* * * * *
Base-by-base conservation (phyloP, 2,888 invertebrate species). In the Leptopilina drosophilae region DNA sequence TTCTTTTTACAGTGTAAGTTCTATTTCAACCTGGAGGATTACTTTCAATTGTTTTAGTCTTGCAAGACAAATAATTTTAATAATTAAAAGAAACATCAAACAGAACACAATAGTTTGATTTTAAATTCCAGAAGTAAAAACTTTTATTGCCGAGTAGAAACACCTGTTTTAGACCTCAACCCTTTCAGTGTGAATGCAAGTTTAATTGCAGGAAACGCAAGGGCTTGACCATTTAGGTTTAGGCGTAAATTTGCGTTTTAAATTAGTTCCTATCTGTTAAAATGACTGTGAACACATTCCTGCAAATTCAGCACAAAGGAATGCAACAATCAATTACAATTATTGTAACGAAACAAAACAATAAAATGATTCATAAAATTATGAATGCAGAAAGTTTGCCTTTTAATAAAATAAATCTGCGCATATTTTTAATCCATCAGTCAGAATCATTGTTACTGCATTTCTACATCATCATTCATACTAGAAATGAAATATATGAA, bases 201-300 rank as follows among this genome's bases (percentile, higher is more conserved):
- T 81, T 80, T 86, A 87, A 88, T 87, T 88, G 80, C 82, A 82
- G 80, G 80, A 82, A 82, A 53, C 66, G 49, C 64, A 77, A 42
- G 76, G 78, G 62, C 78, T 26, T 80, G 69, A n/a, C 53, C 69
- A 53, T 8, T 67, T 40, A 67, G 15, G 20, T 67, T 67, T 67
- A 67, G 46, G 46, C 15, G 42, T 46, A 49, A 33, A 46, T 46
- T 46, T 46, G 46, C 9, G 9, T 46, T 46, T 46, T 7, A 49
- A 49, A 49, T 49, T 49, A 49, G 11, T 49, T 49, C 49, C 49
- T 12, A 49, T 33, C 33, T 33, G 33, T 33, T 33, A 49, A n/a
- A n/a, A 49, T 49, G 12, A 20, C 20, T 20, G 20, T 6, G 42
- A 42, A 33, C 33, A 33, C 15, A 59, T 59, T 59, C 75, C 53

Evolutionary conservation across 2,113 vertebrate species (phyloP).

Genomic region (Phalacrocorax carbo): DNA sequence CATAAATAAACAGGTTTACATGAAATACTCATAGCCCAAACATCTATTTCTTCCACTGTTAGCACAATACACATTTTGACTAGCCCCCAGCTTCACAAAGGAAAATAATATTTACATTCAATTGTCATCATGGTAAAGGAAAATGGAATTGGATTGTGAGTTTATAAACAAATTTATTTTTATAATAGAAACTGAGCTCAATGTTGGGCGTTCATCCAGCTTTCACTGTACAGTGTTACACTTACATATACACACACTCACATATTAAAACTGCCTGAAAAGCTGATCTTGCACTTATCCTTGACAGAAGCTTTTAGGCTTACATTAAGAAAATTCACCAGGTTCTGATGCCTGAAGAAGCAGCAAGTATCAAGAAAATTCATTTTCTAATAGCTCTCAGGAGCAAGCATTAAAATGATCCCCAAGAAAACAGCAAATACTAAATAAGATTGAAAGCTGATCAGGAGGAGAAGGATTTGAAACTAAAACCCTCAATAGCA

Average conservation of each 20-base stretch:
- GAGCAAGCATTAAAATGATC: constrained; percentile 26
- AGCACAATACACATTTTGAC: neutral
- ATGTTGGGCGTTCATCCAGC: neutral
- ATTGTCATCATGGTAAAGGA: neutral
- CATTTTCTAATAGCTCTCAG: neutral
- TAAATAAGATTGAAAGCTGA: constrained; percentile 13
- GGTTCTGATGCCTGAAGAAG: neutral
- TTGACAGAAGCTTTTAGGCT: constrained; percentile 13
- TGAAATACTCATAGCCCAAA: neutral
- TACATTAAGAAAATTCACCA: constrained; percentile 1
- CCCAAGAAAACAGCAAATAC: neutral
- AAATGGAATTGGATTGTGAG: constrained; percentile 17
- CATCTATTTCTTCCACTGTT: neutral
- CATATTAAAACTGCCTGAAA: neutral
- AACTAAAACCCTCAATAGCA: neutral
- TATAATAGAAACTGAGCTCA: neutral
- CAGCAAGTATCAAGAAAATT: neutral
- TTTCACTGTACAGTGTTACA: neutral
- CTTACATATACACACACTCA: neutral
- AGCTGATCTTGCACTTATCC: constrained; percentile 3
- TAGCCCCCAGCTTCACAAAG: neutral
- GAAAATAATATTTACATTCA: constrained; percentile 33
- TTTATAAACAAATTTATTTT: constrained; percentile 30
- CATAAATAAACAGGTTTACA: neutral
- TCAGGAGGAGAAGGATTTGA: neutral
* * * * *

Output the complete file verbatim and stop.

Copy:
Base-by-base conservation (phyloP, 2,888 invertebrate species). In the Leptopilina drosophilae region DNA sequence TTCTTTTTACAGTGTAAGTTCTATTTCAACCTGGAGGATTACTTTCAATTGTTTTAGTCTTGCAAGACAAATAATTTTAATAATTAAAAGAAACATCAAACAGAACACAATAGTTTGATTTTAAATTCCAGAAGTAAAAACTTTTATTGCCGAGTAGAAACACCTGTTTTAGACCTCAACCCTTTCAGTGTGAATGCAAGTTTAATTGCAGGAAACGCAAGGGCTTGACCATTTAGGTTTAGGCGTAAATTTGCGTTTTAAATTAGTTCCTATCTGTTAAAATGACTGTGAACACATTCCTGCAAATTCAGCACAAAGGAATGCAACAATCAATTACAATTATTGTAACGAAACAAAACAATAAAATGATTCATAAAATTATGAATGCAGAAAGTTTGCCTTTTAATAAAATAAATCTGCGCATATTTTTAATCCATCAGTCAGAATCATTGTTACTGCATTTCTACATCATCATTCATACTAGAAATGAAATATATGAA, bases 201-300 rank as follows among this genome's bases (percentile, higher is more conserved):
- T 81, T 80, T 86, A 87, A 88, T 87, T 88, G 80, C 82, A 82
- G 80, G 80, A 82, A 82, A 53, C 66, G 49, C 64, A 77, A 42
- G 76, G 78, G 62, C 78, T 26, T 80, G 69, A n/a, C 53, C 69
- A 53, T 8, T 67, T 40, A 67, G 15, G 20, T 67, T 67, T 67
- A 67, G 46, G 46, C 15, G 42, T 46, A 49, A 33, A 46, T 46
- T 46, T 46, G 46, C 9, G 9, T 46, T 46, T 46, T 7, A 49
- A 49, A 49, T 49, T 49, A 49, G 11, T 49, T 49, C 49, C 49
- T 12, A 49, T 33, C 33, T 33, G 33, T 33, T 33, A 49, A n/a
- A n/a, A 49, T 49, G 12, A 20, C 20, T 20, G 20, T 6, G 42
- A 42, A 33, C 33, A 33, C 15, A 59, T 59, T 59, C 75, C 53

Evolutionary conservation across 2,113 vertebrate species (phyloP).

Genomic region (Phalacrocorax carbo): DNA sequence CATAAATAAACAGGTTTACATGAAATACTCATAGCCCAAACATCTATTTCTTCCACTGTTAGCACAATACACATTTTGACTAGCCCCCAGCTTCACAAAGGAAAATAATATTTACATTCAATTGTCATCATGGTAAAGGAAAATGGAATTGGATTGTGAGTTTATAAACAAATTTATTTTTATAATAGAAACTGAGCTCAATGTTGGGCGTTCATCCAGCTTTCACTGTACAGTGTTACACTTACATATACACACACTCACATATTAAAACTGCCTGAAAAGCTGATCTTGCACTTATCCTTGACAGAAGCTTTTAGGCTTACATTAAGAAAATTCACCAGGTTCTGATGCCTGAAGAAGCAGCAAGTATCAAGAAAATTCATTTTCTAATAGCTCTCAGGAGCAAGCATTAAAATGATCCCCAAGAAAACAGCAAATACTAAATAAGATTGAAAGCTGATCAGGAGGAGAAGGATTTGAAACTAAAACCCTCAATAGCA

Average conservation of each 20-base stretch:
- GAGCAAGCATTAAAATGATC: constrained; percentile 26
- AGCACAATACACATTTTGAC: neutral
- ATGTTGGGCGTTCATCCAGC: neutral
- ATTGTCATCATGGTAAAGGA: neutral
- CATTTTCTAATAGCTCTCAG: neutral
- TAAATAAGATTGAAAGCTGA: constrained; percentile 13
- GGTTCTGATGCCTGAAGAAG: neutral
- TTGACAGAAGCTTTTAGGCT: constrained; percentile 13
- TGAAATACTCATAGCCCAAA: neutral
- TACATTAAGAAAATTCACCA: constrained; percentile 1
- CCCAAGAAAACAGCAAATAC: neutral
- AAATGGAATTGGATTGTGAG: constrained; percentile 17
- CATCTATTTCTTCCACTGTT: neutral
- CATATTAAAACTGCCTGAAA: neutral
- AACTAAAACCCTCAATAGCA: neutral
- TATAATAGAAACTGAGCTCA: neutral
- CAGCAAGTATCAAGAAAATT: neutral
- TTTCACTGTACAGTGTTACA: neutral
- CTTACATATACACACACTCA: neutral
- AGCTGATCTTGCACTTATCC: constrained; percentile 3
- TAGCCCCCAGCTTCACAAAG: neutral
- GAAAATAATATTTACATTCA: constrained; percentile 33
- TTTATAAACAAATTTATTTT: constrained; percentile 30
- CATAAATAAACAGGTTTACA: neutral
- TCAGGAGGAGAAGGATTTGA: neutral